It is worth noting that although online activism can still lead to arrest, especially when one makes comments on sensitive issues such as border disputes, corruption, the government’s poor performance and other critical issues like land grabbing, virtual activism provides a relatively safer avenue for social and political activism for Cambodians, especially youth.
They may look to Thai youth for a source of confidence and aspirations. As neighbours, these two countries have many things in common; however, while Thai youth are stepping up to demand change in their society, Cambodian youth appear to be politically unengaged, less proactive and subservient.
That must change if they are to demand positive changes in our society. Cambodian youth must keep themselves well-informed about political developments and situations in the country and increase their activism – as well as political engagement – to exert a positive influence on the government’ new initiatives and reform policies.
As the future of Cambodia, the youth generation cannot afford to disregard politics and the power of activism. They must seek opportunities to participate in various forms of activism, potentially through online activities such as sharing critical information on Facebook and Twitter and signing petitions to express their disagreement over certain policies or laws that are seemingly designed to restrict their rights and freedom.
They must be proactive and seek ways to exercise their rights and agency to produce positive changes that benefit their community and society. They can join petitions, engage in social media activism and involve in other forms of activism including peaceful demonstration, strikes and organising youth groups, associations or other alliances based on common vision or shared goals.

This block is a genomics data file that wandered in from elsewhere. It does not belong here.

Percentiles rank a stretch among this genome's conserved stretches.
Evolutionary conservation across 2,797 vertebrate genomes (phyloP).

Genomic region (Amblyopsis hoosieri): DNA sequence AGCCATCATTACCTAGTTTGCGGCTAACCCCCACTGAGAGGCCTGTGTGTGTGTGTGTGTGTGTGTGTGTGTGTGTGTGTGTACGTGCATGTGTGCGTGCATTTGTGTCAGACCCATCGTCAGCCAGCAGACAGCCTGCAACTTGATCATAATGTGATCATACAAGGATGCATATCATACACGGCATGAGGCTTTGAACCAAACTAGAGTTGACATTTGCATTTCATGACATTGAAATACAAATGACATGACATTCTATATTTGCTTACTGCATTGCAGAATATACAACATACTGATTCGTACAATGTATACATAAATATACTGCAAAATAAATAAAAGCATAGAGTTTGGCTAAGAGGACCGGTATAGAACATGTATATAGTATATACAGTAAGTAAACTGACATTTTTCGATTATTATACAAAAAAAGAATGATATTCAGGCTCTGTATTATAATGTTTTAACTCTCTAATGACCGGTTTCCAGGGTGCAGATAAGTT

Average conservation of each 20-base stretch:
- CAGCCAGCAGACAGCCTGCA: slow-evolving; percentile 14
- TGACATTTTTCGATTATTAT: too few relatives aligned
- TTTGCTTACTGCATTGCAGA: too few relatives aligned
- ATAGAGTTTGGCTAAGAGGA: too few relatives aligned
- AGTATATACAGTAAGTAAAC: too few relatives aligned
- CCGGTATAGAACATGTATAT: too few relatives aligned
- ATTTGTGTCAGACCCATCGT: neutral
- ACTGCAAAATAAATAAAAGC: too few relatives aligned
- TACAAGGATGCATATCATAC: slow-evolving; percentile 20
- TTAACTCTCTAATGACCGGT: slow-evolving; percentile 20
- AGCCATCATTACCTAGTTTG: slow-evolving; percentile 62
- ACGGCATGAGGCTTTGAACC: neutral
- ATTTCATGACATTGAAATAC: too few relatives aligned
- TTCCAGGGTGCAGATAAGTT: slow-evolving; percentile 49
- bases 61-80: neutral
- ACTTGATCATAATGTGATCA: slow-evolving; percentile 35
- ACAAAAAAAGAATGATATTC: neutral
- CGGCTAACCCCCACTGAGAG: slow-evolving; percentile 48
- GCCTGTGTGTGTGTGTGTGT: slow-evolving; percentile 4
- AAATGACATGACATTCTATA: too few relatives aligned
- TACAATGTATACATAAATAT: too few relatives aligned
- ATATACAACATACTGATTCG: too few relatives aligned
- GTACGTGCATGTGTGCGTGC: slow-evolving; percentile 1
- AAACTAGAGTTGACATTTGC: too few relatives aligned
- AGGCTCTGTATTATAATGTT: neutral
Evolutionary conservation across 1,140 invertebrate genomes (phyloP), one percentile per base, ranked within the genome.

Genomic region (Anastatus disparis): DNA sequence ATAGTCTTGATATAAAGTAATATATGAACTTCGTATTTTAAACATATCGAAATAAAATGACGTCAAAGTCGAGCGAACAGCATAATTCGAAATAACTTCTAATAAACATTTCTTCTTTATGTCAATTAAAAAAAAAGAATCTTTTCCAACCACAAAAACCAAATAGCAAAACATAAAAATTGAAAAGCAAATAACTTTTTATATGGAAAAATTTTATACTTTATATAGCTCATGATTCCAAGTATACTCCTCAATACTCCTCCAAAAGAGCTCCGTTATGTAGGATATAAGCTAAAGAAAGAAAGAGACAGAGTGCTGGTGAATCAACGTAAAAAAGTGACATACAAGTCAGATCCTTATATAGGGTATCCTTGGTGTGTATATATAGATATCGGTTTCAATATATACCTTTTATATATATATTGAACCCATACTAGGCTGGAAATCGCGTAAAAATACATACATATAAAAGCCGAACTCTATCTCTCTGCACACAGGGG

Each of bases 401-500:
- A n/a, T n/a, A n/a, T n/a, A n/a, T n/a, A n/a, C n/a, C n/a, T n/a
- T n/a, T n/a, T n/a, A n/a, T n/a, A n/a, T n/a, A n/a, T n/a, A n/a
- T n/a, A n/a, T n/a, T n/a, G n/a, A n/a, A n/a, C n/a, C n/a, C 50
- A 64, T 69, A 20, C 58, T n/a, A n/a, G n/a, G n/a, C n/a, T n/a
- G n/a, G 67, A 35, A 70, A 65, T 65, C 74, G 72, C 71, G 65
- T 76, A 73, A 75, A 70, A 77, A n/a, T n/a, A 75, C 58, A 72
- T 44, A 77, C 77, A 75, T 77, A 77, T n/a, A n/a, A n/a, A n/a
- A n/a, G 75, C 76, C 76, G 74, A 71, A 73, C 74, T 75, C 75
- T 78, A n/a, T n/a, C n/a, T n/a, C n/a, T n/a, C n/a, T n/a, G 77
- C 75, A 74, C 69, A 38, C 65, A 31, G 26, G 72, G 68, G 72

These are not without obstacles as the Cambodian government is now trying to monitor and prevent any forms of youth movement it believes would lead to mass protest and social chaos. However, where there’s a will, there’s a way. Cambodian youth can work as a team and create opportunities for collective voice and power that can enable them to achieve something that may not be achievable though individual forms of activism.
In fact, they must increase their engagement and activism in order to produce the change that they want to see. At the very least, they must step up their online activism. They can draw the experience of Thai youth to keep their patriotic conscience alive.
As the hope of the nation, Cambodian youth cannot afford to rest idly and take no interest in socio-political developments in their country and in the region. They must learn to exercise their agency, power, rights and freedom. They must do something to hold the authorities accountable for their actions and policies.
Kimkong Heng is a PhD candidate at the University of Queensland in Australia and a Visiting Senior Fellow at the Cambodian Institute for Cooperation and Peace. He is a recipient of the Australia Awards Scholarship. All views expressed are his own.